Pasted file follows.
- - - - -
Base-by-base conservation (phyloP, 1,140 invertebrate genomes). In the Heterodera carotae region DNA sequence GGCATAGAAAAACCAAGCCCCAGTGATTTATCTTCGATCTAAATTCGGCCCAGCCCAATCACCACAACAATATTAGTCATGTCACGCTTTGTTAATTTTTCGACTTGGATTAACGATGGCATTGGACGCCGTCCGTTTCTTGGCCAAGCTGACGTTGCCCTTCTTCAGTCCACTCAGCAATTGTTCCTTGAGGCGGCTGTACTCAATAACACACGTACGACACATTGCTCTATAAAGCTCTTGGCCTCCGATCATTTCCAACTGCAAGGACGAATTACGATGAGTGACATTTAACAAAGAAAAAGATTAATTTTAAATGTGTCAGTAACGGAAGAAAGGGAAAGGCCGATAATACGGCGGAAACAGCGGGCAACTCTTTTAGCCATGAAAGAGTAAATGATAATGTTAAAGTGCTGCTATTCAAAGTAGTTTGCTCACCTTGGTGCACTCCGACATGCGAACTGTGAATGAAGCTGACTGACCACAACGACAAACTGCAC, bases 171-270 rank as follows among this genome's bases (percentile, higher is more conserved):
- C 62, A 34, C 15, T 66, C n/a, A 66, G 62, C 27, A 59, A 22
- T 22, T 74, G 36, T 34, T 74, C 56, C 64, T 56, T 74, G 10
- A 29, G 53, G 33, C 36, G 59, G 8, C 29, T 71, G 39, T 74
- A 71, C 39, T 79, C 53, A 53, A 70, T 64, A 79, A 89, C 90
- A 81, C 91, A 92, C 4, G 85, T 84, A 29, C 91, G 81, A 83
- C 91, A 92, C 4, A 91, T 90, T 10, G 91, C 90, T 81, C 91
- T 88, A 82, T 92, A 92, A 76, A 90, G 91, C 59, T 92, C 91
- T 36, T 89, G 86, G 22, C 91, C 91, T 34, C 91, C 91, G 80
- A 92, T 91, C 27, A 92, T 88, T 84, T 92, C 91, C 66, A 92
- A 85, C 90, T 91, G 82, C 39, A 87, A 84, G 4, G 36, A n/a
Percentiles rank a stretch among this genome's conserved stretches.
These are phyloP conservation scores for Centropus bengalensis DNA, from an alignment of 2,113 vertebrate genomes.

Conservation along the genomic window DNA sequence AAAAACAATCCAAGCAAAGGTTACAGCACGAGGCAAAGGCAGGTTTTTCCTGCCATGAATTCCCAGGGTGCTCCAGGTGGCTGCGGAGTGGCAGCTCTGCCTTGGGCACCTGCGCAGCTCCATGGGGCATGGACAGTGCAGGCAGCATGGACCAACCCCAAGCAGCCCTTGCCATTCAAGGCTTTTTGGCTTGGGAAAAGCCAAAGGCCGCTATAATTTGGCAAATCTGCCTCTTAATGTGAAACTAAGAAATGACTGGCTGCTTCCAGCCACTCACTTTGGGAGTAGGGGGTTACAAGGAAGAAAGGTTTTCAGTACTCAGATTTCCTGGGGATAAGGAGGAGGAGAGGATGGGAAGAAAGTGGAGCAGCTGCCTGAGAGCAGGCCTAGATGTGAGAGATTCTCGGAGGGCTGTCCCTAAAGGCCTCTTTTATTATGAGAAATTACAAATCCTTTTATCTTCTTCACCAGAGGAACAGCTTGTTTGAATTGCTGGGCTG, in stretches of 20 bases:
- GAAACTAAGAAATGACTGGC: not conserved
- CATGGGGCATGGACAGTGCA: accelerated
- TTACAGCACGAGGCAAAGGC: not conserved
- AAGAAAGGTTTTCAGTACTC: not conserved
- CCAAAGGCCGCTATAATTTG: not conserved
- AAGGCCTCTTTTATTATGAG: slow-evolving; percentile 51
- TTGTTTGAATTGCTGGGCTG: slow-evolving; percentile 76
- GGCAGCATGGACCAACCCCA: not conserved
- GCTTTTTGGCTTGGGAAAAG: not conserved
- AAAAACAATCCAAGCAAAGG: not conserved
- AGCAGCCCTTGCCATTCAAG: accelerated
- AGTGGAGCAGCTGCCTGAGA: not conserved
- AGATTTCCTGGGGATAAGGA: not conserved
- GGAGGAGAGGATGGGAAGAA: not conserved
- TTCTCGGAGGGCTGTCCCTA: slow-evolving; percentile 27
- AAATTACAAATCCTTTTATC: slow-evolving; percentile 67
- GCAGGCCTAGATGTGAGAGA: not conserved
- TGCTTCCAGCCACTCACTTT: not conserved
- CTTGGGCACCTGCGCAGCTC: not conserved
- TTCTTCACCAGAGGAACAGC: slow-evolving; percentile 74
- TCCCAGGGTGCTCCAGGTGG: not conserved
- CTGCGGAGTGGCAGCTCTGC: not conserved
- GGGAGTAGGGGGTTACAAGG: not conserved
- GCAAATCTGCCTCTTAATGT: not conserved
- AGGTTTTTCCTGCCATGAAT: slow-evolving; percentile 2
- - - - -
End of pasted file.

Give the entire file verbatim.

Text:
Base-by-base conservation (phyloP, 1,140 invertebrate genomes). In the Heterodera carotae region DNA sequence GGCATAGAAAAACCAAGCCCCAGTGATTTATCTTCGATCTAAATTCGGCCCAGCCCAATCACCACAACAATATTAGTCATGTCACGCTTTGTTAATTTTTCGACTTGGATTAACGATGGCATTGGACGCCGTCCGTTTCTTGGCCAAGCTGACGTTGCCCTTCTTCAGTCCACTCAGCAATTGTTCCTTGAGGCGGCTGTACTCAATAACACACGTACGACACATTGCTCTATAAAGCTCTTGGCCTCCGATCATTTCCAACTGCAAGGACGAATTACGATGAGTGACATTTAACAAAGAAAAAGATTAATTTTAAATGTGTCAGTAACGGAAGAAAGGGAAAGGCCGATAATACGGCGGAAACAGCGGGCAACTCTTTTAGCCATGAAAGAGTAAATGATAATGTTAAAGTGCTGCTATTCAAAGTAGTTTGCTCACCTTGGTGCACTCCGACATGCGAACTGTGAATGAAGCTGACTGACCACAACGACAAACTGCAC, bases 171-270 rank as follows among this genome's bases (percentile, higher is more conserved):
- C 62, A 34, C 15, T 66, C n/a, A 66, G 62, C 27, A 59, A 22
- T 22, T 74, G 36, T 34, T 74, C 56, C 64, T 56, T 74, G 10
- A 29, G 53, G 33, C 36, G 59, G 8, C 29, T 71, G 39, T 74
- A 71, C 39, T 79, C 53, A 53, A 70, T 64, A 79, A 89, C 90
- A 81, C 91, A 92, C 4, G 85, T 84, A 29, C 91, G 81, A 83
- C 91, A 92, C 4, A 91, T 90, T 10, G 91, C 90, T 81, C 91
- T 88, A 82, T 92, A 92, A 76, A 90, G 91, C 59, T 92, C 91
- T 36, T 89, G 86, G 22, C 91, C 91, T 34, C 91, C 91, G 80
- A 92, T 91, C 27, A 92, T 88, T 84, T 92, C 91, C 66, A 92
- A 85, C 90, T 91, G 82, C 39, A 87, A 84, G 4, G 36, A n/a
Percentiles rank a stretch among this genome's conserved stretches.
These are phyloP conservation scores for Centropus bengalensis DNA, from an alignment of 2,113 vertebrate genomes.

Conservation along the genomic window DNA sequence AAAAACAATCCAAGCAAAGGTTACAGCACGAGGCAAAGGCAGGTTTTTCCTGCCATGAATTCCCAGGGTGCTCCAGGTGGCTGCGGAGTGGCAGCTCTGCCTTGGGCACCTGCGCAGCTCCATGGGGCATGGACAGTGCAGGCAGCATGGACCAACCCCAAGCAGCCCTTGCCATTCAAGGCTTTTTGGCTTGGGAAAAGCCAAAGGCCGCTATAATTTGGCAAATCTGCCTCTTAATGTGAAACTAAGAAATGACTGGCTGCTTCCAGCCACTCACTTTGGGAGTAGGGGGTTACAAGGAAGAAAGGTTTTCAGTACTCAGATTTCCTGGGGATAAGGAGGAGGAGAGGATGGGAAGAAAGTGGAGCAGCTGCCTGAGAGCAGGCCTAGATGTGAGAGATTCTCGGAGGGCTGTCCCTAAAGGCCTCTTTTATTATGAGAAATTACAAATCCTTTTATCTTCTTCACCAGAGGAACAGCTTGTTTGAATTGCTGGGCTG, in stretches of 20 bases:
- GAAACTAAGAAATGACTGGC: not conserved
- CATGGGGCATGGACAGTGCA: accelerated
- TTACAGCACGAGGCAAAGGC: not conserved
- AAGAAAGGTTTTCAGTACTC: not conserved
- CCAAAGGCCGCTATAATTTG: not conserved
- AAGGCCTCTTTTATTATGAG: slow-evolving; percentile 51
- TTGTTTGAATTGCTGGGCTG: slow-evolving; percentile 76
- GGCAGCATGGACCAACCCCA: not conserved
- GCTTTTTGGCTTGGGAAAAG: not conserved
- AAAAACAATCCAAGCAAAGG: not conserved
- AGCAGCCCTTGCCATTCAAG: accelerated
- AGTGGAGCAGCTGCCTGAGA: not conserved
- AGATTTCCTGGGGATAAGGA: not conserved
- GGAGGAGAGGATGGGAAGAA: not conserved
- TTCTCGGAGGGCTGTCCCTA: slow-evolving; percentile 27
- AAATTACAAATCCTTTTATC: slow-evolving; percentile 67
- GCAGGCCTAGATGTGAGAGA: not conserved
- TGCTTCCAGCCACTCACTTT: not conserved
- CTTGGGCACCTGCGCAGCTC: not conserved
- TTCTTCACCAGAGGAACAGC: slow-evolving; percentile 74
- TCCCAGGGTGCTCCAGGTGG: not conserved
- CTGCGGAGTGGCAGCTCTGC: not conserved
- GGGAGTAGGGGGTTACAAGG: not conserved
- GCAAATCTGCCTCTTAATGT: not conserved
- AGGTTTTTCCTGCCATGAAT: slow-evolving; percentile 2